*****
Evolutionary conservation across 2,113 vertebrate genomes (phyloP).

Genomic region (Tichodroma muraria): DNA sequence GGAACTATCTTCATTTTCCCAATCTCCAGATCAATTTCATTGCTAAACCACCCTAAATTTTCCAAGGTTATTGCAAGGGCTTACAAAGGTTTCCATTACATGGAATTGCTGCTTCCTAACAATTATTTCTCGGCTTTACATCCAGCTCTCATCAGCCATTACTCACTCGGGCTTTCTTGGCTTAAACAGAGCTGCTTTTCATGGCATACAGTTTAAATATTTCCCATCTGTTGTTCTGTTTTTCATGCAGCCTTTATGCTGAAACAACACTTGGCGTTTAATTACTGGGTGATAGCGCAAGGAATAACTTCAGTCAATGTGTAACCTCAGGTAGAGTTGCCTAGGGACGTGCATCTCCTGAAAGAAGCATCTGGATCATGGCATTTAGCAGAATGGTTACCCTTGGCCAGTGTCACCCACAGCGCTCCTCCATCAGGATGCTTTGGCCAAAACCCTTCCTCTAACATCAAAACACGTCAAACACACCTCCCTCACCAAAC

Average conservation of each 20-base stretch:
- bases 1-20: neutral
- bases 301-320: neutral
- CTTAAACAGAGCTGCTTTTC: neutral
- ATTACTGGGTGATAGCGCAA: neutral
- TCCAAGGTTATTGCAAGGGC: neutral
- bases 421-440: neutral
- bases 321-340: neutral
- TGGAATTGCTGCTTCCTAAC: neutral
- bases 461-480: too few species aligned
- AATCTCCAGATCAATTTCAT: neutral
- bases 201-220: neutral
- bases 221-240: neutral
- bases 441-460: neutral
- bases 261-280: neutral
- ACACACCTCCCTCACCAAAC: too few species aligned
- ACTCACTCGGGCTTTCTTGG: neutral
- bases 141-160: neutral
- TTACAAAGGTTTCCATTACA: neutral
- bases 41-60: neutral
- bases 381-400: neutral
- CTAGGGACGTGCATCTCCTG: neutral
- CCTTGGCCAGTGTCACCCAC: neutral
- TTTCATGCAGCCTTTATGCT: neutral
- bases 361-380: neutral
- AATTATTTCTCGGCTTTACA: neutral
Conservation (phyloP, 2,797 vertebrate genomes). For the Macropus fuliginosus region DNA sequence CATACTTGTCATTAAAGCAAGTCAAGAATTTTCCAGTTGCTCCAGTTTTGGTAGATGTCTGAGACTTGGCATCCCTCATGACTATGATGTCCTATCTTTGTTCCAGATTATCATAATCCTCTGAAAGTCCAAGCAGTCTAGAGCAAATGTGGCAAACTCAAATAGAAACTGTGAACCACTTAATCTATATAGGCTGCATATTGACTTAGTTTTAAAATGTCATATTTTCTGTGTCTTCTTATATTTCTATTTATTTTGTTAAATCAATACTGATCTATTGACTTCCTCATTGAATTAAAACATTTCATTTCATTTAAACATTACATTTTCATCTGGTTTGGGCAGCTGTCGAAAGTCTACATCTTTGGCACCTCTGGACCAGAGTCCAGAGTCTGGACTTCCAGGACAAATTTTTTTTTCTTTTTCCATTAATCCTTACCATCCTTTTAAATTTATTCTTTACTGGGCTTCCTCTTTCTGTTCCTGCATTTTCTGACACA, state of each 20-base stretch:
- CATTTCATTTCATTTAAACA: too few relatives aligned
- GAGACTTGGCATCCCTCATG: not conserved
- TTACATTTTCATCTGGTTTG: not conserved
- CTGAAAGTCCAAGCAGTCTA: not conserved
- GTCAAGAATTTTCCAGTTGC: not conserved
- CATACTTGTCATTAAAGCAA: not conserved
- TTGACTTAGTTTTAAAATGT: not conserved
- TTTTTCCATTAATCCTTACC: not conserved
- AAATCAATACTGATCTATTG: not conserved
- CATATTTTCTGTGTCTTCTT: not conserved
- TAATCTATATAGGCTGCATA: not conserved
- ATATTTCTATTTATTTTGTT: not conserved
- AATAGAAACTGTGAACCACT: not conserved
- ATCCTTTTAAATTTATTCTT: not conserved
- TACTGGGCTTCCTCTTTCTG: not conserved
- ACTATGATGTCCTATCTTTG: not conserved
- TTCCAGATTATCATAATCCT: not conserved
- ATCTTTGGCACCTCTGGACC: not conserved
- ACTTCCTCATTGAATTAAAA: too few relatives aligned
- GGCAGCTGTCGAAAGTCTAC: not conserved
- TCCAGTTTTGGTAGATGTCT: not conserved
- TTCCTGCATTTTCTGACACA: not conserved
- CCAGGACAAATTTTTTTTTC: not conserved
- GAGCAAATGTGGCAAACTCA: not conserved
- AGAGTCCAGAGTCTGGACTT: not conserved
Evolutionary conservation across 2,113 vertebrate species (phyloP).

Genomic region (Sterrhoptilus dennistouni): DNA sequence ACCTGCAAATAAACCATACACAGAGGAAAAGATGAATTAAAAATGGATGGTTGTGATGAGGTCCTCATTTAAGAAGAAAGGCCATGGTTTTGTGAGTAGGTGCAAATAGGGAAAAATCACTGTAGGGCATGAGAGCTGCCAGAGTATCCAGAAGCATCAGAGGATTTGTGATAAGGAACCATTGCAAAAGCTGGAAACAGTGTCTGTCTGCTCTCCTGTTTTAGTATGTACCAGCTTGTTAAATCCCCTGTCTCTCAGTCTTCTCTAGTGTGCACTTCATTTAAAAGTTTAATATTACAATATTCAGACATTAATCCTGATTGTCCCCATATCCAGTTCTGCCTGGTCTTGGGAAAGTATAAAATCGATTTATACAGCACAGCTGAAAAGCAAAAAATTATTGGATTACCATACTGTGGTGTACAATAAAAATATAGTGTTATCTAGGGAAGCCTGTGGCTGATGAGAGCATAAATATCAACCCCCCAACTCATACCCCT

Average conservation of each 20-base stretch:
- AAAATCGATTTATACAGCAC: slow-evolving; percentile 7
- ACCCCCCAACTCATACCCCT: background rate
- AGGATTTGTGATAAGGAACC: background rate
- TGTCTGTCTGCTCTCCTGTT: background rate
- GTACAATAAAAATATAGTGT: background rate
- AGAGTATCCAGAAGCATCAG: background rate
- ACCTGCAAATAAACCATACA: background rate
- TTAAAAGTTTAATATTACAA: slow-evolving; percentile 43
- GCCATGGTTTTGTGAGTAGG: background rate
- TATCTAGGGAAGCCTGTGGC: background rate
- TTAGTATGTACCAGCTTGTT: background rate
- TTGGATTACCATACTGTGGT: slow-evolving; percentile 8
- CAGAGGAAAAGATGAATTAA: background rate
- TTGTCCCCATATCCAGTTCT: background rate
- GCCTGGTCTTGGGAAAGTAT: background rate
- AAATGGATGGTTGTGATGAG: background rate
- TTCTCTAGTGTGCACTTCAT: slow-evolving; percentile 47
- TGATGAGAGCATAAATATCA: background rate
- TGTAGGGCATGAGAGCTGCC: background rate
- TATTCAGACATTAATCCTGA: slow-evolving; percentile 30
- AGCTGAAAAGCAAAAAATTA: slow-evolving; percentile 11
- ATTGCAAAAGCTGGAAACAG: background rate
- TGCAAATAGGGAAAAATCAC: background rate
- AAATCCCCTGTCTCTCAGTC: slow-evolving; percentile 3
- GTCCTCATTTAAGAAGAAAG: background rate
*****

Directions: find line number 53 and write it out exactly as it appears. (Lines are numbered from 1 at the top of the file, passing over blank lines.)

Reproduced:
- GAGCAAATGTGGCAAACTCA: not conserved